A Pre-Action Protocol (PAP) sets out the steps that a court would expect to be followed before a civil case is started. At the moment there isn’t one for unsecured debts, but a Debt PAP has been under consideration for over three years. Following a consultation on a draft in September 2014 (let’s not rush these things!) extensive revisions have been made and in November 2015 a new draft is now out for consultation.
UPDATE December 2016 Another year, another small step forward seems to have been made, see Joint statement by the Credit Services Association and the Civil Court Users Association: the PAP is likely to be in place next year, 2017.
A two stage process
Creditors complained that the previous draft required them to send too much information to the debtor. In response to this a new approach is being proposed:
“A two-stage approach has now been adopted, whereby some information will be provided to debtors as of right with / in a Letter of Claim, with other information and documents being available on request, and debtors being prompted to consider what information they might wish to ask for.”
I can’t see why a creditor shouldn’t have to provide enough information to prove that someone owes a debt and that it is enforceable to every debtor, and I suspect most debt advisors would agree. However, the proposed 2 stage Debt PAP is a big advance on no PAP at all…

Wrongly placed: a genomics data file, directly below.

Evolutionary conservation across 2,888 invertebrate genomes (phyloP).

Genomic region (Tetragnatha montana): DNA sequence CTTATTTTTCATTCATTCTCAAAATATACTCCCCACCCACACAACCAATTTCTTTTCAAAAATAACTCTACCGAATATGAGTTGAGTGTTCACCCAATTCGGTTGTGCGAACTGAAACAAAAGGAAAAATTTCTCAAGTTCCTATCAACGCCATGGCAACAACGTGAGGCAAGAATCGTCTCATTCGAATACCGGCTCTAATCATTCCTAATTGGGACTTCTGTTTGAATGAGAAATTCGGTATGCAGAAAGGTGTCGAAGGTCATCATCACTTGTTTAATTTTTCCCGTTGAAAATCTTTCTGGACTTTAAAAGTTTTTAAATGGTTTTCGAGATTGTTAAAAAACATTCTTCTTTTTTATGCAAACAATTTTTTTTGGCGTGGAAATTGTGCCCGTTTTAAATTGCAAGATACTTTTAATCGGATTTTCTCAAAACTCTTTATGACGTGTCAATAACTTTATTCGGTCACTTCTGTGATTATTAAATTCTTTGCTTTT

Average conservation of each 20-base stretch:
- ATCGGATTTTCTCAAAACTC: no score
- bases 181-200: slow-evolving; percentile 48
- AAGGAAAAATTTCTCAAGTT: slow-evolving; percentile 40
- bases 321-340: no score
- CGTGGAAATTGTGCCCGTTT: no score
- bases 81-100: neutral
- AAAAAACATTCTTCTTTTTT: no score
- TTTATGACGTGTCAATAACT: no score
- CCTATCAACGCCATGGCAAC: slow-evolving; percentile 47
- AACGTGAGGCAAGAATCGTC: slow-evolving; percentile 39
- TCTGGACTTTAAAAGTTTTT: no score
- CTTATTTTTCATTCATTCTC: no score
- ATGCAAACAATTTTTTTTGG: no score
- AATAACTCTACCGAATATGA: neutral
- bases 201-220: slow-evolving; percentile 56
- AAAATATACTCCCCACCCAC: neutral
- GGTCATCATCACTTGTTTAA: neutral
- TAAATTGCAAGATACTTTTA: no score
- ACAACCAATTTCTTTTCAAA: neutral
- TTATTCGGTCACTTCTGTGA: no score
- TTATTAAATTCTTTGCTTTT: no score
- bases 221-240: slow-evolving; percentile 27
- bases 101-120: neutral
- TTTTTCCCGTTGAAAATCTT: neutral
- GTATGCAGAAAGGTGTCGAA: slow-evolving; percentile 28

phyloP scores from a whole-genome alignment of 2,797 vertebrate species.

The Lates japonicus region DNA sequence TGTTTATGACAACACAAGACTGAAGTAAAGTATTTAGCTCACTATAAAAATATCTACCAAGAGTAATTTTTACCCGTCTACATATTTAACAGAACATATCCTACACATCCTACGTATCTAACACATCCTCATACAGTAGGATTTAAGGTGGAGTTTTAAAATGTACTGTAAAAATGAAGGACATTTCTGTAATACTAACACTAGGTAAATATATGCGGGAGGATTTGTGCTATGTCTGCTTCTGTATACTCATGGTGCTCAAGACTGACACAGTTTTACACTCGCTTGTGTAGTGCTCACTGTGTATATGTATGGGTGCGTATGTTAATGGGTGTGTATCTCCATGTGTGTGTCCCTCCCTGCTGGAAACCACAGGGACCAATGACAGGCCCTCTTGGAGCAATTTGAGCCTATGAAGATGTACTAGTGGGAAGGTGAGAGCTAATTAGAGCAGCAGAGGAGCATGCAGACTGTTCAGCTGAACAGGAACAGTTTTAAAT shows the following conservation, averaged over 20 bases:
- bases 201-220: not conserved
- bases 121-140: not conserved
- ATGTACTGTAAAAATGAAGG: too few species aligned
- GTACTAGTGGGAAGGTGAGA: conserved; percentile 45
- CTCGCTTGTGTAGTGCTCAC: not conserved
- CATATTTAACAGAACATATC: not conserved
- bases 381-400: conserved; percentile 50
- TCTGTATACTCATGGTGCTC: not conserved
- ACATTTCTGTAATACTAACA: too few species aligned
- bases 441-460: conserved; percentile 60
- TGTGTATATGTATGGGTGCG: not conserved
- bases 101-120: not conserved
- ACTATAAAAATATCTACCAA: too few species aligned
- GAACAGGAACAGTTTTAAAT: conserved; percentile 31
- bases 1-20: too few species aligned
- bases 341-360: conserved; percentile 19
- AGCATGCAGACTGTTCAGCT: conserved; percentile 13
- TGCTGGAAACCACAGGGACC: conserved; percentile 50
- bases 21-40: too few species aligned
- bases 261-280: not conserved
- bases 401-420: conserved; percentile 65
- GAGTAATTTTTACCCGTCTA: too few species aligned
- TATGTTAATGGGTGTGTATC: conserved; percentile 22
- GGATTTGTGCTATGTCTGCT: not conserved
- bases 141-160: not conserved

There are two places where I think it can be made clearer:
People have to tick one of the first 4 boxes:
BOX A I agree I owe the debt.
BOX B I owe some of the debt, but not all of it.
BOX C I don’t know whether I owe the debt. Tick this box if you’re not sure whether you owe the debt and you need help from a debt adviser to work out whether you should pay
BOX D I don’t owe the debt
It isn’t clear what someone should do if they just want to ask for additional information at this point so they can decide what to do. Presumably tick Box C – but the wording says this is if you are taking debt advice. I suggest that the wording of Box C should be changed to:
Tick this box if you’re not sure whether you owe the debt. You may want to get additional information from the creditor (in which case go to section 4) and / or you need help from a debt adviser to work out whether you should pay (in which case go to section 3).
Which box is someone meant to tick if they agree they owe the debt but they consider that the debt is unenforceable? These situations are not uncommon and they really should be cleared up at the PAP stage, without wasting court time. I suggest an additional box is needed (and all subsequent boxes re-lettered):
BOX E I owe the debt but it is not enforceable
Tick this box if you believe the debt is statute barred (you may want to get help from a debt advisor to confirm this), or if it is currently included in insolvency proceedings (DRO or IVA), or it is not enforceable for some other reason.
The debt is not enforceable because ……………
Give as much detail as possible.
Do you agree with the PAP or my suggestions?
Responses should be sent to Jane Wright by 11 January 2016, Post Point 3.32, Ministry of Justice, 102 Petty France London SW1H 9AJ, or to email@example.com with “Debt Protocol Consultation” as the subject of your email.